“Some people wonder all their lives if they made a difference,” Ronald Reagan once said. Then he added, “The Marines don’t have that problem.” That was certainly true of the Marines who fought and died on a little island called Iwo Jima seventy years ago now.
In the final phase of the war in the Pacific, Iwo Jima was strategic and essential to America and Japan — and it would cost them both dearly. Two out of every three Marines on Iwo Jima were killed or wounded before the Americans took the island. The fierce, heroic struggle was captured in what would become the most famous photograph of the war: Raising the Flag on Iwo Jima, taken on Mount Suribachi on February 23, 1945.
Joe Rosenthal’s photograph, like the larger-than-life men he captured on camera, became the basis for the Marine Corps War Memorial in Arlington, Virginia. Though dedicated to the service and sacrifice of the Marines in all of America’s wars, it is still often referred to simply as the “Iwo Jima Memorial.” It is the tallest bronze statue in the world. The soldier figures are each over thirty feet tall, and the rifles are sixteen feet long.
Photographs, to use Lance Morrow’s phrase, “imprison time in a rectangle,” but they can never tell the whole story. Raising the flag on Mount Suribachi wasn’t the moment of victory — a triumphant point between war and peace. Three of the six men who raised the flag on February 23 would be killed in action on Iwo Jima in a battle that would rage on for another month. The flag represented hope when it was raised — it did not represent victory.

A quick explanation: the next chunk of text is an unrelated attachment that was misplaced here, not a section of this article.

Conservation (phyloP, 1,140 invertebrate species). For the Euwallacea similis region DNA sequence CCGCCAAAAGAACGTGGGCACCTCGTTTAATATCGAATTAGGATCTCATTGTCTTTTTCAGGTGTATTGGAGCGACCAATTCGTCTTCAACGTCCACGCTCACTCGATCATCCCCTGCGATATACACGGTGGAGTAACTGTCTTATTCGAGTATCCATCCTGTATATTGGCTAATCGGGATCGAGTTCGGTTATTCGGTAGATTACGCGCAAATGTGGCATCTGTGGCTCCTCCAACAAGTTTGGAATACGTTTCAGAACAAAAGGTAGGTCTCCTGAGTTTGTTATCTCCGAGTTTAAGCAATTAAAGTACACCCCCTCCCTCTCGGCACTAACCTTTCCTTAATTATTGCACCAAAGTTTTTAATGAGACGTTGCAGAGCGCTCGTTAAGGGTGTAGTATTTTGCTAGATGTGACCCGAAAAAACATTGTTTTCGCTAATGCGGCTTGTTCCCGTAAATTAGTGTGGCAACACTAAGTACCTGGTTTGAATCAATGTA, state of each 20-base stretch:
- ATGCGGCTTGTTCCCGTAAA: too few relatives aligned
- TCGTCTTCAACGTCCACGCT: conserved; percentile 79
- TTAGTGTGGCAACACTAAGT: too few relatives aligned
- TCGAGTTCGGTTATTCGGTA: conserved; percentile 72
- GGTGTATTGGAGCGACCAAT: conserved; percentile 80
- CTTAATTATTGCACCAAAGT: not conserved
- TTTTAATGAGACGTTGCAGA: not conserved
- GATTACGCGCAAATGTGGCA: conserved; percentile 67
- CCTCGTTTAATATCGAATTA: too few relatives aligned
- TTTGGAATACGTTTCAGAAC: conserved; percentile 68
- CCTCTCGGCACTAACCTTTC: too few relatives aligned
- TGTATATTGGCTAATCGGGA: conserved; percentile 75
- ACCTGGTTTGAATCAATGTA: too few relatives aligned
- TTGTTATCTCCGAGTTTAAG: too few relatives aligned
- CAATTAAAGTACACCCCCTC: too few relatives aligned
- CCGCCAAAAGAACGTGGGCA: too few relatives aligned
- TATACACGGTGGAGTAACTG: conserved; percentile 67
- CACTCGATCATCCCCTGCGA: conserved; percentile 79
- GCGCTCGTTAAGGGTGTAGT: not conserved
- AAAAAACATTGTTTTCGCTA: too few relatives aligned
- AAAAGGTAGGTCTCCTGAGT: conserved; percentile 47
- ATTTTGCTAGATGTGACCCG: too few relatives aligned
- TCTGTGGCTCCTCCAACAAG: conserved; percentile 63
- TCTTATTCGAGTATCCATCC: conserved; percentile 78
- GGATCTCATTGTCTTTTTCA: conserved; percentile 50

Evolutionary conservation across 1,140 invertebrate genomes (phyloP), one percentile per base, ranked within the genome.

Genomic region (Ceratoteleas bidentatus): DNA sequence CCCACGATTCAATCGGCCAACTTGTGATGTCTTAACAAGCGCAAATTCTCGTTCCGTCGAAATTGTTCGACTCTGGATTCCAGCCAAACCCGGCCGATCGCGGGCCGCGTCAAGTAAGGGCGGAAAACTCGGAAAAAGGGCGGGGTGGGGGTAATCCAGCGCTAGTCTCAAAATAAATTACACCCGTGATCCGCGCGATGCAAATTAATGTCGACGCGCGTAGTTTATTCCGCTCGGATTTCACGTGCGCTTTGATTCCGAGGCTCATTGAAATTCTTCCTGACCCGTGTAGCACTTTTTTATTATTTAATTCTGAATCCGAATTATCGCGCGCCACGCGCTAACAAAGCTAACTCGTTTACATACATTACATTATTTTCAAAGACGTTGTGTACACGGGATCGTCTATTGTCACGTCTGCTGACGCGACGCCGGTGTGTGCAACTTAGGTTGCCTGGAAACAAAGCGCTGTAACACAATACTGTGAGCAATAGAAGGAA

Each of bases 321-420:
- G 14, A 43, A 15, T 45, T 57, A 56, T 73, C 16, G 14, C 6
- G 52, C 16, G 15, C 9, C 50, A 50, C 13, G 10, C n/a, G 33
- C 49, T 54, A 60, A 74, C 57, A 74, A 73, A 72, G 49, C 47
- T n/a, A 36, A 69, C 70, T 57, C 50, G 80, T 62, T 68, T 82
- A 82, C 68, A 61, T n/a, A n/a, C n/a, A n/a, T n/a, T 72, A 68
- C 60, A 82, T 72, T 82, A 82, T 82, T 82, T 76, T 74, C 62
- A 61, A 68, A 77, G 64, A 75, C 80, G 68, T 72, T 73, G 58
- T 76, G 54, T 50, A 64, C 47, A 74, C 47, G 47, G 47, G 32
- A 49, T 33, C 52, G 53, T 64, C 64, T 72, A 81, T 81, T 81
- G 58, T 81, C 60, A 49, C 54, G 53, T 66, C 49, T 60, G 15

The last time I visited the Iwo Jima monument, it was a lovely evening in Arlington. Visitors who walked around the base of the great bronze spoke with hushed voices. Even the selfie-snapping was reserved. The bronze giants basked in the warmth of the last light, and the flag snapped in the wind, much like the first time. It made me feel proud and humble at the same time.
From the bluff, I could see across the Potomac the tops of America’s other monuments huddled along the great expanse leading to the Capitol. Marble and bronze — the stuff of enduring memory — worthy of the sacrifices they commemorate.
At the time I was at Arlington, Christians were being shot, beheaded, even crucified by the Islamic State, and whole Christian populations were being utterly obliterated in Syria and Iraq. I thought to myself, “Where’s the monument to their sacrifice? What’s left for the generations to follow to remember?” Tragically, all that remains are smoldering ruins, bloodstains, and boot prints, as their killers move on.
Sometimes, even less than that remains. In November, a Christian couple in Pakistan were incinerated. Here’s their story.
The Barbarians Are Back
Debt peonage has long existed in Pakistan, keeping generations of Christians in slavery working in the brick kilns. Once I walked through such a slave colony near Lahore when the master was away in order to hear the workers’ stories. Little children stacked bricks, men tended the massive furnace firing the bricks, and women washed clothes in a stream that doubled as the sewer. It was in this same area last November that two brick workers, Shahzad Masih and his wife Shama, were killed. They were in a debt dispute with their owner, and in order to settle the score, he accused them of blasphemy, of burning pages of the Koran.
The blasphemy law in Pakistan is a convenient way of dealing with inconvenient people and usually works like this: kill first, then maybe ask questions later. The setting was readymade for a mob. Bricks were handy for stoning, the legs of the husband and wife were broken so they couldn’t escape, and then they were thrown into the furnace. Shahzad and his wife, who was five months pregnant, were burned to ash. This didn’t happen centuries ago in barbaric times — it happened in November. The barbarians are back.
Written by Tim Keesee
Read more at Desiring God